Introductions can be the the hardest part of writing a paper; I’ve spent a lot of time just staring at a computer screen waiting for the words to start flowing. There is something about starting that causes anxiety in the hearts of writers. The following tips, however, can point you in the right direction and help you write a good introduction.
1) Write your thesis statement first
The thesis does not have to be the first sentence, but you should already know what you’re argument is, because everything else is supplementary. As such, have a sheet of paper or an index card with your thesis statement already on it; make sure everything you write related to it–it will keep you focused and on track!
2) Be clear and concise
If you want to learn how to write a good introduction, than you should know right away that clarity is key. Although many students boast in their abilities to “fake” their way through a paper, they are usually lying, insecure in their intelligence, or not getting as good of a grade as they could. The introduction is often the primary place for “fluff” writing. To avoid this, make sure your sentences are all concise, make sense, and logically follow the previous sentence.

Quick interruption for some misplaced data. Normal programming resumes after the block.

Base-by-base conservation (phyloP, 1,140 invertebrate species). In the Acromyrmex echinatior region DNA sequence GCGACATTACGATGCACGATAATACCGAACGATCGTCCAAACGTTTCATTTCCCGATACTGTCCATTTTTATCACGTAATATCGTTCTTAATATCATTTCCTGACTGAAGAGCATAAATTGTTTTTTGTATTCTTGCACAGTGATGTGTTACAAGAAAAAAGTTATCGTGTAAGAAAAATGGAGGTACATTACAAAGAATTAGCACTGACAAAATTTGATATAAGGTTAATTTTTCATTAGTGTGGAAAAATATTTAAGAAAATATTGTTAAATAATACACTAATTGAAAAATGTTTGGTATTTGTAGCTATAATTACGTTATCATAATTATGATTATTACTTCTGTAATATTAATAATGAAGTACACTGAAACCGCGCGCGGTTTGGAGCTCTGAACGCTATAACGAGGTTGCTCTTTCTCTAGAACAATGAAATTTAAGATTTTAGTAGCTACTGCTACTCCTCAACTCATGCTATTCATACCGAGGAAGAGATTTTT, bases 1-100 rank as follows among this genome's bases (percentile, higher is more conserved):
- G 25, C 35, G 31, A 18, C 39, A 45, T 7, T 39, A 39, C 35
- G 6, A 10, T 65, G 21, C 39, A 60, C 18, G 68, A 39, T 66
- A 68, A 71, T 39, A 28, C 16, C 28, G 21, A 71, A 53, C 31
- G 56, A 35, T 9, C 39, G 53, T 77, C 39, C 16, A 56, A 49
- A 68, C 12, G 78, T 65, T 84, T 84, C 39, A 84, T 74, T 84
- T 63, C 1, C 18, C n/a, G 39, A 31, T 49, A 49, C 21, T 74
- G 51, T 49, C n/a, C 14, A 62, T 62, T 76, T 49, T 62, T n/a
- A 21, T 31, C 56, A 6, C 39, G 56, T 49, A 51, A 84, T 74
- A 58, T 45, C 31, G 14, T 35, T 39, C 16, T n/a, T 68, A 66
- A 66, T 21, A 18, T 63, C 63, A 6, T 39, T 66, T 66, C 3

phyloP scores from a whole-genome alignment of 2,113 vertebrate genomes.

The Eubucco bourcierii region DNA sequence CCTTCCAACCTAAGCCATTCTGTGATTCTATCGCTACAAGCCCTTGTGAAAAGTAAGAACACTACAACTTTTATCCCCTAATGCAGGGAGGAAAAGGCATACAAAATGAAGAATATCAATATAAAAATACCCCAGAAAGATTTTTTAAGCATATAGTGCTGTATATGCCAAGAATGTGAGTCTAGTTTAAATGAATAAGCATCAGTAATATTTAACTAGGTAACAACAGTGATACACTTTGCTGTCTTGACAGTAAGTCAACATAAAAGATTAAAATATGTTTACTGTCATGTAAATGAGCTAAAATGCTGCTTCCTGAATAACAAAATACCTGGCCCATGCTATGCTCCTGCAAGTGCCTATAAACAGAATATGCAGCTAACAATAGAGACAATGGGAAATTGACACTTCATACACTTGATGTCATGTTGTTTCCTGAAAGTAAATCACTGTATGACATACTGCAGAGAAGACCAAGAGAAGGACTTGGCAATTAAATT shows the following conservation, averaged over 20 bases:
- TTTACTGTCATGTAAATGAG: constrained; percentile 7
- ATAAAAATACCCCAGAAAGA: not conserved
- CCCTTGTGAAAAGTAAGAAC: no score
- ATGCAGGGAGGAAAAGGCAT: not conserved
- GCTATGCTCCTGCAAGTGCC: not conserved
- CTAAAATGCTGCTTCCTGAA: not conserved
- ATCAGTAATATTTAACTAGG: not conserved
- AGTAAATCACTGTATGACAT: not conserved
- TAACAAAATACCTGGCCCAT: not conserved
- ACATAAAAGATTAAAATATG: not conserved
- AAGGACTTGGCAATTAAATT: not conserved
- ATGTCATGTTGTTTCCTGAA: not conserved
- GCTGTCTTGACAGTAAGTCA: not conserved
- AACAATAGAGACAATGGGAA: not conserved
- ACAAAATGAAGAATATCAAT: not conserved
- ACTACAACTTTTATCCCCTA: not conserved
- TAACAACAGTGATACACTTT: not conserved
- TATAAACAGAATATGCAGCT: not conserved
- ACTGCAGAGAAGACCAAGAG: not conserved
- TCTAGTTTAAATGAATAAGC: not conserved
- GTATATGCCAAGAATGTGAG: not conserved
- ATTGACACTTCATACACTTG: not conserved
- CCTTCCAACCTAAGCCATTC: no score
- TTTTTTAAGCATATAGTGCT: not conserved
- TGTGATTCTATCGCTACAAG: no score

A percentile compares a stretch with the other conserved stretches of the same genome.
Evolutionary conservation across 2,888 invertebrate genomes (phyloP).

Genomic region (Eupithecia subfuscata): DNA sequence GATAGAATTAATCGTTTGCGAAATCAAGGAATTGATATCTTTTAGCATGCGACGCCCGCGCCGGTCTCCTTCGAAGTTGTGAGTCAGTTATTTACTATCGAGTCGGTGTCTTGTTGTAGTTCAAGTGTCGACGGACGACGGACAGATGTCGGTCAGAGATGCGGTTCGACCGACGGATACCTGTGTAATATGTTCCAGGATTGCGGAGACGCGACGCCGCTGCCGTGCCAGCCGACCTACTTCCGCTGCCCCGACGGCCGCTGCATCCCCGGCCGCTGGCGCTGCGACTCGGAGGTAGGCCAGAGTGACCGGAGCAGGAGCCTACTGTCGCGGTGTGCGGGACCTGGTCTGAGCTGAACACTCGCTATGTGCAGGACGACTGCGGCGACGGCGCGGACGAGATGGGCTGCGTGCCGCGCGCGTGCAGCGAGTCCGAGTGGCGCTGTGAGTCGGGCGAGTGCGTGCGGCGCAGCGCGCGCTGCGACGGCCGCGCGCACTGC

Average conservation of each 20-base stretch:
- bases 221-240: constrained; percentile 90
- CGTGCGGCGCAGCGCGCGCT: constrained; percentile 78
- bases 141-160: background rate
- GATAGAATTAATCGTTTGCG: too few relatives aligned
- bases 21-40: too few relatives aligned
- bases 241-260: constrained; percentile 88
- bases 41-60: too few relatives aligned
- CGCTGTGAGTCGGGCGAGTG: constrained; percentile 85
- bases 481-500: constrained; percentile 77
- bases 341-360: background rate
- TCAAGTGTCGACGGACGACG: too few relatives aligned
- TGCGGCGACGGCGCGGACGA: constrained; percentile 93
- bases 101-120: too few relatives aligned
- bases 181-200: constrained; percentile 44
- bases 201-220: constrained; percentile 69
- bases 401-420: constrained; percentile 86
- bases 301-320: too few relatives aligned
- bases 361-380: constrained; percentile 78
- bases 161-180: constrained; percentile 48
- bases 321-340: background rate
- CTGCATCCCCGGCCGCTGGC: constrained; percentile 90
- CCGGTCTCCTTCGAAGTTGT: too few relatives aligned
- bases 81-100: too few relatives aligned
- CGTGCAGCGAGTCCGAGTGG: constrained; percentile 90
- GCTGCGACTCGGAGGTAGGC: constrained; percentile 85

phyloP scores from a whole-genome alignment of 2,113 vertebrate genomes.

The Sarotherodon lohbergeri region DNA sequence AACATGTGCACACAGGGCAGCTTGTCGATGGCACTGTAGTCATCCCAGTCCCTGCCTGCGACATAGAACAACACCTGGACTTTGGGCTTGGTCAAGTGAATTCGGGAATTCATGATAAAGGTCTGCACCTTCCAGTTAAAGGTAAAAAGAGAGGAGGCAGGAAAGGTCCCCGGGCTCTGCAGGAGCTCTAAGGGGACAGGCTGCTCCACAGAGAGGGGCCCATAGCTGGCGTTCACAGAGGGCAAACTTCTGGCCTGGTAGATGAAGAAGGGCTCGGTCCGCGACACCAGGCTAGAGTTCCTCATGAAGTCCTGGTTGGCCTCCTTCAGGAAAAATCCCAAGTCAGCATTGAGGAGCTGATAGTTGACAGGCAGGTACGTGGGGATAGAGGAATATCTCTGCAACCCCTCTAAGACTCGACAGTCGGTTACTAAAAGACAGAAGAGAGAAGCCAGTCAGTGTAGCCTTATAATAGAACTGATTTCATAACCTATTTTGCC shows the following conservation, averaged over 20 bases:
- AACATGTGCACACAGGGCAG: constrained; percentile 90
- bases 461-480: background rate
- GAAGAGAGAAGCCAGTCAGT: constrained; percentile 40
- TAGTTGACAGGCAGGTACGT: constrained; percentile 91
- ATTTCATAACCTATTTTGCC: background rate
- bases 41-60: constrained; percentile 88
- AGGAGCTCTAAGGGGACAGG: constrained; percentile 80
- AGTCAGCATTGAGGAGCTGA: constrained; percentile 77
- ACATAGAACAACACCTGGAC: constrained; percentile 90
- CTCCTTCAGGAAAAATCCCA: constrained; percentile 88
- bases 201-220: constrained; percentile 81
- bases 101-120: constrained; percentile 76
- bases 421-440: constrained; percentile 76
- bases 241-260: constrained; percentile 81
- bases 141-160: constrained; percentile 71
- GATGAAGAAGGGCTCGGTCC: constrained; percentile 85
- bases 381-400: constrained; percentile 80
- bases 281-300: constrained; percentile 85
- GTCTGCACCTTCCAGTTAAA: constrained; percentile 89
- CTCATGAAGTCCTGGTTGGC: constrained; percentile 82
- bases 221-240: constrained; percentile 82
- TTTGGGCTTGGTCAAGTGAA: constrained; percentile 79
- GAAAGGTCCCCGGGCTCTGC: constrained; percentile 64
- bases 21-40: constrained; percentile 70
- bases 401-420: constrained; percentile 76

3) Be creative
Nobody likes monotony, especially professors grading your paper! Add some spice to your paper by being creative in the introduction. Some possible ways to do this include: starting off with a quote, adding in a short story, or talk about something intriguing. Also, make it memorable! Some of the most memorable introductions of all times were both clear and creative; continue to find new ways to write introductions!
4) Take feedback
Feedback is priceless for writers; listen to what your professors and peers have to say. In fact, go to your professors office hours and talk to him about making your introduction better. Not only will you gain brownie points by going to them, but you’ll also end up with a much better paper since your professor is providing you with some tips!
5) Edit and repeat
Learning how to write a good introduction is inevitably prefaced with learning how to edit a paper. Make sure you are diligent to revise (and repeat!) your introduction; make it as good and as concise as humanly possible! The old biblical adage you reap what you sow, is true in so many cases–including writing; put in the time and you will see results.